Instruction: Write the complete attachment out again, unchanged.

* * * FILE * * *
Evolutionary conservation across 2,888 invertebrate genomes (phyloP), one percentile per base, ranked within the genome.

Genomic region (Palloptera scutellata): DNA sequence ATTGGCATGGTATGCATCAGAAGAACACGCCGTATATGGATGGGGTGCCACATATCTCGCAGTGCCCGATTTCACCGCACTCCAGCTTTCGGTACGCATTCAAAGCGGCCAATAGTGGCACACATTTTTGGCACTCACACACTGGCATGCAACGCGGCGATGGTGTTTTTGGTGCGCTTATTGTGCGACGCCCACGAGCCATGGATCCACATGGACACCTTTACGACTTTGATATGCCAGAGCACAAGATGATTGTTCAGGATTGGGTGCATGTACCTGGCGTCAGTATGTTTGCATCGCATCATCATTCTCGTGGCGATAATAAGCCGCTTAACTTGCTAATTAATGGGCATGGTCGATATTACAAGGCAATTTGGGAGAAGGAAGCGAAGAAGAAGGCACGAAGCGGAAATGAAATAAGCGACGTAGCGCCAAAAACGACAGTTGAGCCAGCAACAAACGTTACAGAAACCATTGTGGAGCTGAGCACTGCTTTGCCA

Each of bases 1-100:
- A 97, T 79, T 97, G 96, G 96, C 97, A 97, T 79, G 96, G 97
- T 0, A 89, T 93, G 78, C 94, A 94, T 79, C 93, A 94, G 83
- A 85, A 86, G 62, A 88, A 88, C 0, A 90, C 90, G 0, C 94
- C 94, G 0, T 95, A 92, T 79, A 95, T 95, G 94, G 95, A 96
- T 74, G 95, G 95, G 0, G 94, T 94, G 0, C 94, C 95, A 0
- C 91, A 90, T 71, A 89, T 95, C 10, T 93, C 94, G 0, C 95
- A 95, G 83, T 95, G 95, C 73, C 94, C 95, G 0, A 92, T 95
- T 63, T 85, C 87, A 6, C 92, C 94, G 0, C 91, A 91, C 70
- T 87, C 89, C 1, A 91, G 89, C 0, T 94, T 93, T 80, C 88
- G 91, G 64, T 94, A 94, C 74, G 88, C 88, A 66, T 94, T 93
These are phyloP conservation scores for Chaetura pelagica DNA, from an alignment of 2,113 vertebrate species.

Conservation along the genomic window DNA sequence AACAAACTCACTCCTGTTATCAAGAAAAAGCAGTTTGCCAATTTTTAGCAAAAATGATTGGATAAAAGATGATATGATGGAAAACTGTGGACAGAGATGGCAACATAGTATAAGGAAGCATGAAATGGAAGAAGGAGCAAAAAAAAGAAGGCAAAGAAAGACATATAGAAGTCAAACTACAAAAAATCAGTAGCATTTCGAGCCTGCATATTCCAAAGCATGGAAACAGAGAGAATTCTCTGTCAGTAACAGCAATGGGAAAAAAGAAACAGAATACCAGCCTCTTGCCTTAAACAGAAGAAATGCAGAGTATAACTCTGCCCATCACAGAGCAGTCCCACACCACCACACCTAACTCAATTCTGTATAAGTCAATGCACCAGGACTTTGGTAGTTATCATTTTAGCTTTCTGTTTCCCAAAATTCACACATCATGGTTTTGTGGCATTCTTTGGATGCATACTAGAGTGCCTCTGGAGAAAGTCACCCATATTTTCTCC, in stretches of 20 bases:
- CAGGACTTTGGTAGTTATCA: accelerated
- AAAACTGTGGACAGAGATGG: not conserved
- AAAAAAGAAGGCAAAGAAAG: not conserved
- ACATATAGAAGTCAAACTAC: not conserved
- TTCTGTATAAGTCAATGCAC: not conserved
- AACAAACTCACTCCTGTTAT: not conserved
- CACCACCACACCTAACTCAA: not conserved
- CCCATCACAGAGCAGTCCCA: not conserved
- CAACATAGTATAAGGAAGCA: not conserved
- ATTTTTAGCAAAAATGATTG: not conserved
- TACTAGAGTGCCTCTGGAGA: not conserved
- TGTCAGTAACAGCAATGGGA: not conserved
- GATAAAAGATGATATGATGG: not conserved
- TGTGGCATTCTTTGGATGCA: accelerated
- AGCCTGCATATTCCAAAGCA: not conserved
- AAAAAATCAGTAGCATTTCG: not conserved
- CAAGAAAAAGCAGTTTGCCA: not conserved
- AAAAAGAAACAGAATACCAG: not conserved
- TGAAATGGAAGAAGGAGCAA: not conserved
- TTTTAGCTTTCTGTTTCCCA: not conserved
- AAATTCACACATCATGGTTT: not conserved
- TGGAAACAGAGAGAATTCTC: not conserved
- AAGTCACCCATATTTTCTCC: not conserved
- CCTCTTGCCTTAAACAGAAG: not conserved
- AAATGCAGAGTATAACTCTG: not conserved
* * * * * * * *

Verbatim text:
Evolutionary conservation across 2,888 invertebrate genomes (phyloP), one percentile per base, ranked within the genome.

Genomic region (Palloptera scutellata): DNA sequence ATTGGCATGGTATGCATCAGAAGAACACGCCGTATATGGATGGGGTGCCACATATCTCGCAGTGCCCGATTTCACCGCACTCCAGCTTTCGGTACGCATTCAAAGCGGCCAATAGTGGCACACATTTTTGGCACTCACACACTGGCATGCAACGCGGCGATGGTGTTTTTGGTGCGCTTATTGTGCGACGCCCACGAGCCATGGATCCACATGGACACCTTTACGACTTTGATATGCCAGAGCACAAGATGATTGTTCAGGATTGGGTGCATGTACCTGGCGTCAGTATGTTTGCATCGCATCATCATTCTCGTGGCGATAATAAGCCGCTTAACTTGCTAATTAATGGGCATGGTCGATATTACAAGGCAATTTGGGAGAAGGAAGCGAAGAAGAAGGCACGAAGCGGAAATGAAATAAGCGACGTAGCGCCAAAAACGACAGTTGAGCCAGCAACAAACGTTACAGAAACCATTGTGGAGCTGAGCACTGCTTTGCCA

Each of bases 1-100:
- A 97, T 79, T 97, G 96, G 96, C 97, A 97, T 79, G 96, G 97
- T 0, A 89, T 93, G 78, C 94, A 94, T 79, C 93, A 94, G 83
- A 85, A 86, G 62, A 88, A 88, C 0, A 90, C 90, G 0, C 94
- C 94, G 0, T 95, A 92, T 79, A 95, T 95, G 94, G 95, A 96
- T 74, G 95, G 95, G 0, G 94, T 94, G 0, C 94, C 95, A 0
- C 91, A 90, T 71, A 89, T 95, C 10, T 93, C 94, G 0, C 95
- A 95, G 83, T 95, G 95, C 73, C 94, C 95, G 0, A 92, T 95
- T 63, T 85, C 87, A 6, C 92, C 94, G 0, C 91, A 91, C 70
- T 87, C 89, C 1, A 91, G 89, C 0, T 94, T 93, T 80, C 88
- G 91, G 64, T 94, A 94, C 74, G 88, C 88, A 66, T 94, T 93
These are phyloP conservation scores for Chaetura pelagica DNA, from an alignment of 2,113 vertebrate species.

Conservation along the genomic window DNA sequence AACAAACTCACTCCTGTTATCAAGAAAAAGCAGTTTGCCAATTTTTAGCAAAAATGATTGGATAAAAGATGATATGATGGAAAACTGTGGACAGAGATGGCAACATAGTATAAGGAAGCATGAAATGGAAGAAGGAGCAAAAAAAAGAAGGCAAAGAAAGACATATAGAAGTCAAACTACAAAAAATCAGTAGCATTTCGAGCCTGCATATTCCAAAGCATGGAAACAGAGAGAATTCTCTGTCAGTAACAGCAATGGGAAAAAAGAAACAGAATACCAGCCTCTTGCCTTAAACAGAAGAAATGCAGAGTATAACTCTGCCCATCACAGAGCAGTCCCACACCACCACACCTAACTCAATTCTGTATAAGTCAATGCACCAGGACTTTGGTAGTTATCATTTTAGCTTTCTGTTTCCCAAAATTCACACATCATGGTTTTGTGGCATTCTTTGGATGCATACTAGAGTGCCTCTGGAGAAAGTCACCCATATTTTCTCC, in stretches of 20 bases:
- CAGGACTTTGGTAGTTATCA: accelerated
- AAAACTGTGGACAGAGATGG: not conserved
- AAAAAAGAAGGCAAAGAAAG: not conserved
- ACATATAGAAGTCAAACTAC: not conserved
- TTCTGTATAAGTCAATGCAC: not conserved
- AACAAACTCACTCCTGTTAT: not conserved
- CACCACCACACCTAACTCAA: not conserved
- CCCATCACAGAGCAGTCCCA: not conserved
- CAACATAGTATAAGGAAGCA: not conserved
- ATTTTTAGCAAAAATGATTG: not conserved
- TACTAGAGTGCCTCTGGAGA: not conserved
- TGTCAGTAACAGCAATGGGA: not conserved
- GATAAAAGATGATATGATGG: not conserved
- TGTGGCATTCTTTGGATGCA: accelerated
- AGCCTGCATATTCCAAAGCA: not conserved
- AAAAAATCAGTAGCATTTCG: not conserved
- CAAGAAAAAGCAGTTTGCCA: not conserved
- AAAAAGAAACAGAATACCAG: not conserved
- TGAAATGGAAGAAGGAGCAA: not conserved
- TTTTAGCTTTCTGTTTCCCA: not conserved
- AAATTCACACATCATGGTTT: not conserved
- TGGAAACAGAGAGAATTCTC: not conserved
- AAGTCACCCATATTTTCTCC: not conserved
- CCTCTTGCCTTAAACAGAAG: not conserved
- AAATGCAGAGTATAACTCTG: not conserved